Back to Journals » The Application of Clinical Genetics » Volume 3

Amniotic band syndrome and/or limb body wall complex: split or lump

Authors Halder A 

Published 4 February 2010 Volume 2010:3 Pages 7—15


Review by Single anonymous peer review

Peer reviewer comments 2

Ashutosh Halder

Department of Reproductive Biology, All India Institute of Medical Sciences, New Delhi, India

Abstract: Six cases of amniotic band syndrome/limb body wall complex were studied in respect to clinicopathologic characteristics. The diagnosis was based on two out of three of the following manifestations: cranio facial clefts; limb body wall defects and amniotic band attachment. Four cases were stillborn and associated with internal defects, including central nervous system. Two cases had facial and limb defects and were live born (3–5 years old at examination). Phenotypic features of the stillborn cases were craniofacial clefting, thoracoabdominoschisis, amputation, ring constriction, amniotic band adhesion, placental adhesions, and internal malformations. Histology of bands revealed fibroconnective tissue as well as flattened epithelial cells together with neuroectodermal elements. Umbilical cord section revealed an abnormal number of vessels. When analyzing the observed data in relation to their etiology, it was found that amniotic disruption, vascular disruption or genetic disruption could explain the amniotic band syndrome/limb body wall complexes, alone or in combinations. A brief review of literature in search of pathogenesis is offered along with an etiopathogenetic model.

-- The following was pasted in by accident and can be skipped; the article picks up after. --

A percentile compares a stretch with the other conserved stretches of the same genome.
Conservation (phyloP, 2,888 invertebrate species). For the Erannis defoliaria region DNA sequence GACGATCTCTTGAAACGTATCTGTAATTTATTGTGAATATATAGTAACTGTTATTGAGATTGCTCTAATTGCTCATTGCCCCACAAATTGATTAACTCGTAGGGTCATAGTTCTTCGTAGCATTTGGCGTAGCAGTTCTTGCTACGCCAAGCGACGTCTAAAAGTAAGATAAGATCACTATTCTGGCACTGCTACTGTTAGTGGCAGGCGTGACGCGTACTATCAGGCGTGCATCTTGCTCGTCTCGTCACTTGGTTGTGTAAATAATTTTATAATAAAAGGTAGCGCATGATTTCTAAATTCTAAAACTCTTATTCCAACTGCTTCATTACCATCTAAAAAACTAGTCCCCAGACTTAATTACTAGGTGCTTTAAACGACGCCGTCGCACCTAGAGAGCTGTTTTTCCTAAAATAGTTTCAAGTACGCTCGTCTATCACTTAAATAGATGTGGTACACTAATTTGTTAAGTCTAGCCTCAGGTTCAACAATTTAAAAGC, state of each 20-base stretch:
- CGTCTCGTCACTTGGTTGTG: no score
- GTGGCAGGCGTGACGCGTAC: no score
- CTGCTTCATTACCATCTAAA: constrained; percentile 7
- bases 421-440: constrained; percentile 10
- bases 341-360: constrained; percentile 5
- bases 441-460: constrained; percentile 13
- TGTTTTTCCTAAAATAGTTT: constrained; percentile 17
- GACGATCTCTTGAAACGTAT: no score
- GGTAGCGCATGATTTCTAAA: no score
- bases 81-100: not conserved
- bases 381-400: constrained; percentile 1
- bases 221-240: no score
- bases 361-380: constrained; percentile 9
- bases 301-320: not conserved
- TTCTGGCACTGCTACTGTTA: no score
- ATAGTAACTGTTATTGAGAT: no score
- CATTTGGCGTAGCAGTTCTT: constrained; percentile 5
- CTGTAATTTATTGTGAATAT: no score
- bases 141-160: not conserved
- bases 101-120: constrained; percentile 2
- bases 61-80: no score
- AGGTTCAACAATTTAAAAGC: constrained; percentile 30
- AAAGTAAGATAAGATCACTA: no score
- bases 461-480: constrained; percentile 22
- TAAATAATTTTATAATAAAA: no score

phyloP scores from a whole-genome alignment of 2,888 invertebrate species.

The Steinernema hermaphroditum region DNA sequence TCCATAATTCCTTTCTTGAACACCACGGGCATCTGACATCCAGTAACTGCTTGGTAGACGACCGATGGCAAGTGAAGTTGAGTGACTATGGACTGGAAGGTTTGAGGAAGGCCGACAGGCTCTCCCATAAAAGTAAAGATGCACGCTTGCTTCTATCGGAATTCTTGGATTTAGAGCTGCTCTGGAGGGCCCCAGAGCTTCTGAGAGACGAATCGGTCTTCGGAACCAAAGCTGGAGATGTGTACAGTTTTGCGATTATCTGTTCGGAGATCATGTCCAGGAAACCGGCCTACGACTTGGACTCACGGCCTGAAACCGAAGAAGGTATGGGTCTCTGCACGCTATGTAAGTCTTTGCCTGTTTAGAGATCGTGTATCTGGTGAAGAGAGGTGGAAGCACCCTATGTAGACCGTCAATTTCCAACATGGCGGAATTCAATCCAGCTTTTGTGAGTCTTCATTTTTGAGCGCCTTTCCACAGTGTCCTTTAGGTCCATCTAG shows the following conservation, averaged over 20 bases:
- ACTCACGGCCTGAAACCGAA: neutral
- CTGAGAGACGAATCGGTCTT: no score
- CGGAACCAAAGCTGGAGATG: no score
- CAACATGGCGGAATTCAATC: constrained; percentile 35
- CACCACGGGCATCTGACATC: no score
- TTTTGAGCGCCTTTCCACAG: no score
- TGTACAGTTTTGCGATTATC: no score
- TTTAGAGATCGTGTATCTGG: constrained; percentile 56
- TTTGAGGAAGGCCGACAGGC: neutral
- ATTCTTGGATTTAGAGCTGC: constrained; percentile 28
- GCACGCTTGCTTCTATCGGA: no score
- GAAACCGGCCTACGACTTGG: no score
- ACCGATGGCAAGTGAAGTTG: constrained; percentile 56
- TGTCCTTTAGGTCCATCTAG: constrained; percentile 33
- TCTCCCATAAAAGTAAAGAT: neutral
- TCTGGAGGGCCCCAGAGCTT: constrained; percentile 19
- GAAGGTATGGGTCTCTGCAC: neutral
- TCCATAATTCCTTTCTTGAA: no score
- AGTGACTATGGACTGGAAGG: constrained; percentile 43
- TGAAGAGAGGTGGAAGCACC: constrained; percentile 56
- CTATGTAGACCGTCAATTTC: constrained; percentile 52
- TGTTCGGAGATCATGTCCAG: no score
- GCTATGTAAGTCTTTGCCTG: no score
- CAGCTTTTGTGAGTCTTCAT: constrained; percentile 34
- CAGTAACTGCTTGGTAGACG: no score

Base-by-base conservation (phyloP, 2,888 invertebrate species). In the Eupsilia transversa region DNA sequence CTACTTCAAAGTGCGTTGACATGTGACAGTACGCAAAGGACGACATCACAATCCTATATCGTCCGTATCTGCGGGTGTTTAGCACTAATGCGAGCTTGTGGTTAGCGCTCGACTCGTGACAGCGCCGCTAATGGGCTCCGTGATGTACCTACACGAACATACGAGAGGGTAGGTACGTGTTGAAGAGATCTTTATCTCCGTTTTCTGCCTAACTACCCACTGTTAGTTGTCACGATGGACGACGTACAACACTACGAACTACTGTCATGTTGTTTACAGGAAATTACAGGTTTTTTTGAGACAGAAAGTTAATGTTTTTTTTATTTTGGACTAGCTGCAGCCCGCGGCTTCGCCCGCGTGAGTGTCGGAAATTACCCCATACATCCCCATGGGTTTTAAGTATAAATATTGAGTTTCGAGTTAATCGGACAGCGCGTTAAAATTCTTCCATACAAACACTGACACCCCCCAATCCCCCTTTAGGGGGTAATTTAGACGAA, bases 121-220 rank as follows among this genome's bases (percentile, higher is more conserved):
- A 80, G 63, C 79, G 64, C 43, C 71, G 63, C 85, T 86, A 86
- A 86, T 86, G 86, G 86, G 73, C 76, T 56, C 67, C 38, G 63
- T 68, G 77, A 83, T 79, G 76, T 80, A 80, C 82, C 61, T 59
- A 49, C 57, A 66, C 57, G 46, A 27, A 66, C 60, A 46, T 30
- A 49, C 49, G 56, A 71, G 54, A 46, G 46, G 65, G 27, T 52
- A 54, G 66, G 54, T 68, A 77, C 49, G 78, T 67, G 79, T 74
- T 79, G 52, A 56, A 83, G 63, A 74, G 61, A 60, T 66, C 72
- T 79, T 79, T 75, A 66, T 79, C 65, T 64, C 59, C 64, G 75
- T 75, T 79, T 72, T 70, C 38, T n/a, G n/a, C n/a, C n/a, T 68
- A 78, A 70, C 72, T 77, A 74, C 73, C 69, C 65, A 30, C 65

Keywords: amniotic band syndrome, limb body wall complex and pathogenesis

Creative Commons License © 2010 The Author(s). This work is published and licensed by Dove Medical Press Limited. The full terms of this license are available at and incorporate the Creative Commons Attribution - Non Commercial (unported, v3.0) License. By accessing the work you hereby accept the Terms. Non-commercial uses of the work are permitted without any further permission from Dove Medical Press Limited, provided the work is properly attributed. For permission for commercial use of this work, please see paragraphs 4.2 and 5 of our Terms.